• The Knee Defender

  • iStock

  • AP

  • AP

  • iStock

  • AP

  • iStock

  • AP

Airline travel has become accessible for almost any individual in the U.S. and for many people around the world. As the standard of living rises in places like China, you’ll see many more people traveling by air to explore the world around them. Let’s face it, the number one thing someone says they will do after winning the lottery is to travel.

With all of these people traveling, you’re bound to run into a handful of individuals who need a lesson in airline etiquette. The recent scraps you’ve heard involving the knee defender gadget are a prime example of how not to behave in the air. So here are my eight top tips for airline travel etiquette:

  • 1. Don’t Use Gadgets

    The Knee Defender

    Don’t waste your money on gadgets like the knee defender or other intrusive items under the pretense that you are exercising your “rights.” You don’t have a right to lock the person’s seat in front of you in place—period! They paid for the same seat you did, and they have the same rights you do to recline or not to recline when they want.

  • 2. It Isn't “Your Space”

    iStock

    Just because someone reclines into what you consider “your space,” doesn’t make it your space. The distance between seats is constant when both are upright or both are reclined. Respect your fellow passenger’s rights. Have a beef? Change airlines (Spirit Airlines locks all seats in place), pay for more seat room (United’s Economy Plus) or go all out for that first-class seat. Otherwise, head to the train or bus station, or simply drive yourself.

  • 3. To Board Doesn’t Mean to Horde

    AP

    The definition of horde from Dictionary.com is a moving pack or swarm of animals. In this case, we’ll swap airline passengers for animals and use it in a sentence: A horde of travelers amassed at the gate, even though the boarding process hasn’t even begun. There’s a reason the airlines all board by zone number now. Don’t be the person at the front of the line blocking everyone in your path when you are in Zone 5. Be one of the last to board and you’ll lower your stress level, and those around you, in the process.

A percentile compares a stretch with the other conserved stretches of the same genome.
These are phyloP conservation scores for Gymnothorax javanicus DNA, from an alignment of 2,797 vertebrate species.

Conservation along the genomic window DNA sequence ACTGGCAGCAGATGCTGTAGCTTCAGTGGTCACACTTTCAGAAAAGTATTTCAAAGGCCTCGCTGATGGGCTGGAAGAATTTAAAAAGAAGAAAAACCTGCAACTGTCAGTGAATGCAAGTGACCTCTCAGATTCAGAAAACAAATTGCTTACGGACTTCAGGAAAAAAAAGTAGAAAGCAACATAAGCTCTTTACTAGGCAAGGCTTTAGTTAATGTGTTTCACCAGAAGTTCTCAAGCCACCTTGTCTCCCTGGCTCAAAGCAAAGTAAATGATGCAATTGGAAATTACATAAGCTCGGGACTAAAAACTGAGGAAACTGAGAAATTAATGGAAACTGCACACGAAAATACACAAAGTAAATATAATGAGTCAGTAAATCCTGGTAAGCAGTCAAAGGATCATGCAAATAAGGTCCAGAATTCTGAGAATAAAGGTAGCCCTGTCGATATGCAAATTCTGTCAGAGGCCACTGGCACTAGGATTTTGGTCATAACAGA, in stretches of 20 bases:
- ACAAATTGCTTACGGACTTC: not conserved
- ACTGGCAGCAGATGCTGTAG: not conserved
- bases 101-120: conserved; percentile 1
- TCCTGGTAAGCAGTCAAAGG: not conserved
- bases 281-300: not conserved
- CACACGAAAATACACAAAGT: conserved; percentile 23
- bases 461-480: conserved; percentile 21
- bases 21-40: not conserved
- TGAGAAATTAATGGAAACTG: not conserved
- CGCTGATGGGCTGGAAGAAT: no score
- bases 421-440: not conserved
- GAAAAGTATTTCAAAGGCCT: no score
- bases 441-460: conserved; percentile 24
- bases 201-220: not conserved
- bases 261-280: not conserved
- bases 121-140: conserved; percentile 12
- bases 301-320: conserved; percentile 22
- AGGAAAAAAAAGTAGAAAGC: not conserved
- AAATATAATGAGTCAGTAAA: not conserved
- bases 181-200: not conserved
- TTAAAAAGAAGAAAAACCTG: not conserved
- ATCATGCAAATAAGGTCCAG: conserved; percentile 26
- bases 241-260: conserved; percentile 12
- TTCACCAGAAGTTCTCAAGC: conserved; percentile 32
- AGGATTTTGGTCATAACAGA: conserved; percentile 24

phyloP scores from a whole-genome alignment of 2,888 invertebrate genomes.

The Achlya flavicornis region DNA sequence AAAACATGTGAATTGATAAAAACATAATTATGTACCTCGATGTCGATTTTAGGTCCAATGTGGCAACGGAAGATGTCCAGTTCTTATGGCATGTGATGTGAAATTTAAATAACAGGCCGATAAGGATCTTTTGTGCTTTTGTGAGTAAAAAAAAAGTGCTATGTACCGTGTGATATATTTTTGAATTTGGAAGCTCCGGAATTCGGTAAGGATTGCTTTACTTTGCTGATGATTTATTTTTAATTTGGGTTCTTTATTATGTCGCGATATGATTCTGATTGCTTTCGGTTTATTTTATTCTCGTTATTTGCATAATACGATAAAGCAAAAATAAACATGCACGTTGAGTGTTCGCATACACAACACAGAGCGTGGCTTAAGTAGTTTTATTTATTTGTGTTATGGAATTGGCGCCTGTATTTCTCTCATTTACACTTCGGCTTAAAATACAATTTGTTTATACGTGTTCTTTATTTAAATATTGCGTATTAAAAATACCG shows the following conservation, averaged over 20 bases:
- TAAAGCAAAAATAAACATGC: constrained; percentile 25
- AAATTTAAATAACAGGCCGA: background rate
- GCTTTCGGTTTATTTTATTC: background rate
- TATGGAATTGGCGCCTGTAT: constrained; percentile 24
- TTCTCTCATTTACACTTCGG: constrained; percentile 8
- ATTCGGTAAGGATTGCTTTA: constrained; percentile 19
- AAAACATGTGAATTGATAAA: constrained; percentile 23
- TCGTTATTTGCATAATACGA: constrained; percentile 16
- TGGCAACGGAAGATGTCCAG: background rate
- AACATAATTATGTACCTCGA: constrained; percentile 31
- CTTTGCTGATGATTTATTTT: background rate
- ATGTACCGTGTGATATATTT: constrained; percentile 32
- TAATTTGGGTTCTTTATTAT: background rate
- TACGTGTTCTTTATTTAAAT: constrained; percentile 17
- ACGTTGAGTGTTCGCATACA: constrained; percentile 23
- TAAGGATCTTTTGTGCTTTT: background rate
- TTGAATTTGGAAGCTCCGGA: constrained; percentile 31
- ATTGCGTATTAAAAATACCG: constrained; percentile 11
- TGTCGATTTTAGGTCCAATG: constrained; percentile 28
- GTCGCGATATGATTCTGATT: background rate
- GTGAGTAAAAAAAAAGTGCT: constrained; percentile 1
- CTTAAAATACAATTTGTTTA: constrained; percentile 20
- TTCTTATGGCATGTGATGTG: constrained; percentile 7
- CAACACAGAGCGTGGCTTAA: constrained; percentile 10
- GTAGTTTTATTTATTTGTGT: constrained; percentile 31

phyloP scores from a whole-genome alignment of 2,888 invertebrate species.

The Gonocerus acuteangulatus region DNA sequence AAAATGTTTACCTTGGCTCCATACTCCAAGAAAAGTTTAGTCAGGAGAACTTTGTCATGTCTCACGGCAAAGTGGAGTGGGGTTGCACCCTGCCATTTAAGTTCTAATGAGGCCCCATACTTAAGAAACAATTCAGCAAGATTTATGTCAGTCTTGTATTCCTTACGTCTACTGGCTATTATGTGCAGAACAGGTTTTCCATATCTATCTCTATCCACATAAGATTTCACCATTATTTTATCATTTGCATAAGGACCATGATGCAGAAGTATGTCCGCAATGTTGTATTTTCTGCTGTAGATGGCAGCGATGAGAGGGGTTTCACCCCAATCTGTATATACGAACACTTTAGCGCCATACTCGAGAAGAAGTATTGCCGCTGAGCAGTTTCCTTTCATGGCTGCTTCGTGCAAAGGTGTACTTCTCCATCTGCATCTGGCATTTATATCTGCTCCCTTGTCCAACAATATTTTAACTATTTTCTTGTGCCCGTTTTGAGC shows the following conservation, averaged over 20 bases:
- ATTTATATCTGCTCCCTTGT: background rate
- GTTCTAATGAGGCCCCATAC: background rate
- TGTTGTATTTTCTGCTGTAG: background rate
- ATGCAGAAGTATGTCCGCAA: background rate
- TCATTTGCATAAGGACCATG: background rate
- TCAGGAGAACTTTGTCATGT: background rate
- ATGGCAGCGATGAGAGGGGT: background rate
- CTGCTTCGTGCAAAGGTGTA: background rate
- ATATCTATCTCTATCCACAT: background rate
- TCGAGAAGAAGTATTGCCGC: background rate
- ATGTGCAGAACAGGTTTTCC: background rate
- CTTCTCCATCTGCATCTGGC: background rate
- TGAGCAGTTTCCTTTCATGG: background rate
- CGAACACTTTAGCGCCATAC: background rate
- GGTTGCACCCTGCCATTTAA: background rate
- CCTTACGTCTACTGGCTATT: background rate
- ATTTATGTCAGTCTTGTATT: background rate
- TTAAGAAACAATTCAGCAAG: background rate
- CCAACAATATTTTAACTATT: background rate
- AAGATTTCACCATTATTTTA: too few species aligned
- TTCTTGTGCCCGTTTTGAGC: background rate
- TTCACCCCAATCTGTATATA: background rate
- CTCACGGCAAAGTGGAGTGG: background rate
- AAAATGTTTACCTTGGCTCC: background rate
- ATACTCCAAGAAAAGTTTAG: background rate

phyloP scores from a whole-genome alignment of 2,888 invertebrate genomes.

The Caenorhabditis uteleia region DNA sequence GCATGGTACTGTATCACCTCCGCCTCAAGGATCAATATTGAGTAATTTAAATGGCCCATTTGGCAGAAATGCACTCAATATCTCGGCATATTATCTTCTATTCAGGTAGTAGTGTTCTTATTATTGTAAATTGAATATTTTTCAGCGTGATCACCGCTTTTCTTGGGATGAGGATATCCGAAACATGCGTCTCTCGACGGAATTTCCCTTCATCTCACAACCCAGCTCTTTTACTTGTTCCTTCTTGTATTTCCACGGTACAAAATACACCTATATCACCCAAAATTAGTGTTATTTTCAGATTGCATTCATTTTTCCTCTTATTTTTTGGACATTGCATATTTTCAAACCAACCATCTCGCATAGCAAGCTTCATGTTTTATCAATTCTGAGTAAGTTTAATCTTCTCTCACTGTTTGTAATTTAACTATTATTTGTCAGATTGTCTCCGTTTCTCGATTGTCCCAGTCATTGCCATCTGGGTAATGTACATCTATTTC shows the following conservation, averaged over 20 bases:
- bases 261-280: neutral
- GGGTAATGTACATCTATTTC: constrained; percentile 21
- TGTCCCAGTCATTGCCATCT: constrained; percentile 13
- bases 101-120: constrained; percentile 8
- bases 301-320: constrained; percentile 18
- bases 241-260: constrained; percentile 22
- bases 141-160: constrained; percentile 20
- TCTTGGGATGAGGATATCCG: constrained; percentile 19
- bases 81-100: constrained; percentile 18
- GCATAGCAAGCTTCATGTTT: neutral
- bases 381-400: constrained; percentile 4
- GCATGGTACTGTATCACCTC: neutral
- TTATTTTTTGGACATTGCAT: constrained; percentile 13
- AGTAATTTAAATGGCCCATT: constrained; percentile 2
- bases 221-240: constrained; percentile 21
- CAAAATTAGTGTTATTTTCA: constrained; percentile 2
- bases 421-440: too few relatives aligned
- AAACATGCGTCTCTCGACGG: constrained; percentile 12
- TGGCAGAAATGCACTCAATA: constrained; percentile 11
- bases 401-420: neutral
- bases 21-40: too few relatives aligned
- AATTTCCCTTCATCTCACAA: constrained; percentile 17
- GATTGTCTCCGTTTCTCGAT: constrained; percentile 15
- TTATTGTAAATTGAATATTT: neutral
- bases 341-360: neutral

• 4. Defer to the Flight Crew

    AP

    The flight crew has the ultimate say in your inflight experience. If you are having an issue with another passenger, don’t argue with the passenger, but simply inform your cabin crew of the issue. In other words, don’t follow in the footsteps of the woman who threw water in the face of another passenger when he refused to move his knee defender device from her seat.

  • 5. Keep Your Germs Home

    iStock

    Do you really need to make that trip while you are hacking and coughing all over the place? An airplane is an enclosed space and those germs can spread quite easily. Do yourself and your fellow travelers a solid by postponing your trip for a few days. We will all thank you for not sharing.

  • 6. Stay Upright During Meals

    AP

    We all know that the seats are getting smaller and smaller, and travelers are getting more and more frustrated, so give the guy behind you a break at mealtime. Keep that seat upright and you’ll both be happier while you munch, assuming you actually get something to eat on board! When deciding to recline, a courtesy heads-up to the guy behind you will go along way to keep the peace.

  • 7. Maximize Overhead Space

    iStock

    If you insist on bringing your luggage on board, understand how to make the most use of the space. Most carry-on bags fit into today’s overhead bins wheels first. Don’t turn your bag sideways unless you have no choice in the matter. And please use the space under the seat in front of you for briefcases, backpacks and purses. You’ll probably want access to them while in flight so just keep them with you. You’ll free up space for your fellow travelers and expedite the boarding process. Indeed, you are really only allowed to put one bag in the overhead space.

  • 8. Stick to Your Own Bathroom

    AP

    Stick to Your Own Bathroom: One of the reasons people pay for first class on airplanes is the larger seat and service. Part of that service is access to a bathroom without having to stand five deep in a line. That includes not having to wait for the person who paid half the price for their ticket, but feels entitled to use the bathroom in your part of the cabin. They aren’t entitled. Airline policies clearly state for security reasons that they can’t wander up front whenever they please.

    Airline travel can be made tolerable if people simply follow the golden rule: treat others the way you want to be treated. It all comes down to a single word: respect. Respect those around you and understand you are all in the same boat, or actually, the same plane, and that flight might actually be better than you expected.

    More From TravelPulse

    Couple Sues Alaska Airlines Over Bathroom Incident

    Taking A Short Flight on American? Bring A Sandwich

    American, US Airways Pull Business from Orbit

Mark Murphy is a noted travel expert, author and founder of TravelPulse.com.  You can follow him on Twitter at @murphytravels.